You have 60 days to notify affected individuals, the OCR, and any other relevant people.
If your breach affects 500 or more people, OCR have a breach portal where they are required to shame you publically for 24 months. At the time of writing this post, there are over 800 entries in that list.
A person who believes one of your clients or you are not complying with the rules, they can file a complaint with the OCR.
An investigation can include a review of the policies, procedures, or practices of you or your clients, and of the circumstances regarding any alleged violation.
What are the costs for non-compliance?
Violations can incur fines between $100 and $50,000. Fines can add up to a maximum amount of $25,000 in the best case, and $1.5M in the worst case.
Factors that are considered to determine the maximum amount include:
- The number of individuals affected
- The time period during which the violation occurred
- The nature and extent of the harm resulting from the violation
- Your history of prior compliance
- Your financial conditions
Which really comes down to asking the following questions:
- Did you make a reasonable amount of effort?
- Were you, or should've you been aware that a breach occured?
- Was the breach a result of willful neglect?
- Have attempts been made to correct the violation?
What are we protecting?
Individually identifiable health information.
The transactions included in the regulation might give you some insight into where to look for PHI.
- Health care claims or equivalent encounter information.
- Health care payment and remittance advice.
- Coordination of insurance benefits.
- Health care claim status.
- Enrollment and disenrollment in a health plan.
- Verification of eligibility for a health plan.
- Health plan premium payments.
- Referral certification and authorization.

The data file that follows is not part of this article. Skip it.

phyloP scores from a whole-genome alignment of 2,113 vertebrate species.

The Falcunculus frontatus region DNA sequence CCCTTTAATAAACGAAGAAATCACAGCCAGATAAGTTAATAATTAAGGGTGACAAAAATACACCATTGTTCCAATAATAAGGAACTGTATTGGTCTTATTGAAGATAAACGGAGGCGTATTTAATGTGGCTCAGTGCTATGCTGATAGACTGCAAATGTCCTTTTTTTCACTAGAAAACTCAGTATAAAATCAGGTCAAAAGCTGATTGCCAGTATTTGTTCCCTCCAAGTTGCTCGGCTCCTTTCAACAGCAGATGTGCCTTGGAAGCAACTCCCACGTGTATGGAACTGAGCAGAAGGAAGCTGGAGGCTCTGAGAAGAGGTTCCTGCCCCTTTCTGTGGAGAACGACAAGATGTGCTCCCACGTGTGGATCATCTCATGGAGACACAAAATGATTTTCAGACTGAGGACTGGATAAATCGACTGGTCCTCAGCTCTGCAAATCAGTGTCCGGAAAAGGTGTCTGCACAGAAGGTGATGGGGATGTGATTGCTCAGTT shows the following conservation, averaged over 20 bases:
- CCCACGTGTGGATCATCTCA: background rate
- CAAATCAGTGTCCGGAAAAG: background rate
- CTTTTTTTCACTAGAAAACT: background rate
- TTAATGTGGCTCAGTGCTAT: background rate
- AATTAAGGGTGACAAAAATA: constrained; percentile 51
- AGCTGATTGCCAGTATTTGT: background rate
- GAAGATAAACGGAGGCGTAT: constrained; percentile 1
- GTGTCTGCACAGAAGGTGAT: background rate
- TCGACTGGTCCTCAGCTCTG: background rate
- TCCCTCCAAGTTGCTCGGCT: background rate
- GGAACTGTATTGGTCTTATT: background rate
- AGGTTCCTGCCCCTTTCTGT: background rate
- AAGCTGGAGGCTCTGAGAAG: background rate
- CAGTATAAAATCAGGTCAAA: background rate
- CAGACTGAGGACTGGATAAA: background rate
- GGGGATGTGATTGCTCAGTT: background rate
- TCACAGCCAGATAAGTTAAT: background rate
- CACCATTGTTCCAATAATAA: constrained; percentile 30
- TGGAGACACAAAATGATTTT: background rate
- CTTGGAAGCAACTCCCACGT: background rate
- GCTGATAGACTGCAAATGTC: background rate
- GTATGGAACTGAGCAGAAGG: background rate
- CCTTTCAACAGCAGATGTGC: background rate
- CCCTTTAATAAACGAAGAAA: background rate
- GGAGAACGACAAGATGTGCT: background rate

- First report of injury.
- Health claims attachment uploads.
- Health care electronic funds transfers (EFT) and remittance advice.
- Other transactions that the OCR may prescribe by regulation.
The transmission of information between two parties to carry out financial or administrative activities related to health care.
What are the Security and Privacy requirements?
You are responsible to ensure the confidentiality, integrity, and availability of all PHI you or your clients create, receive, maintain, or transmit.
You must protect it against any anticipated dangers to its security or integrity.
You must protect it against any anticipated uses or disclosures that are not permitted or required.
You must ensure compliance with these requirements by your workforce.
In deciding which security measures to use must take into account the following factors:
- Size, complexity, and capabilities
- Technical infrastructure, hardware, and software security capabilities
- The costs of security measures
- Probability and criticality of potential risks to PHI
Individually identifiable health information should be protected with reasonable administrative, technical, and physical safeguards to ensure its confidentiality, integrity, and availability and to prevent unauthorized or inappropriate access, use, or disclosure.
The safeguards described in the regulation text look like what you would expect from a standard security management system. They have three categories: administrative, physical, and technical.
The HITRUST framework provides mapping from these controls to other frameworks like NIST and ISO27K1.
Most of the information in this post comes from the Combined Regulation Text of all the regulatory standards.
You can also read the Health Insurance Portability and Accountability Act of 1996 on the U.S. Department of Health's website.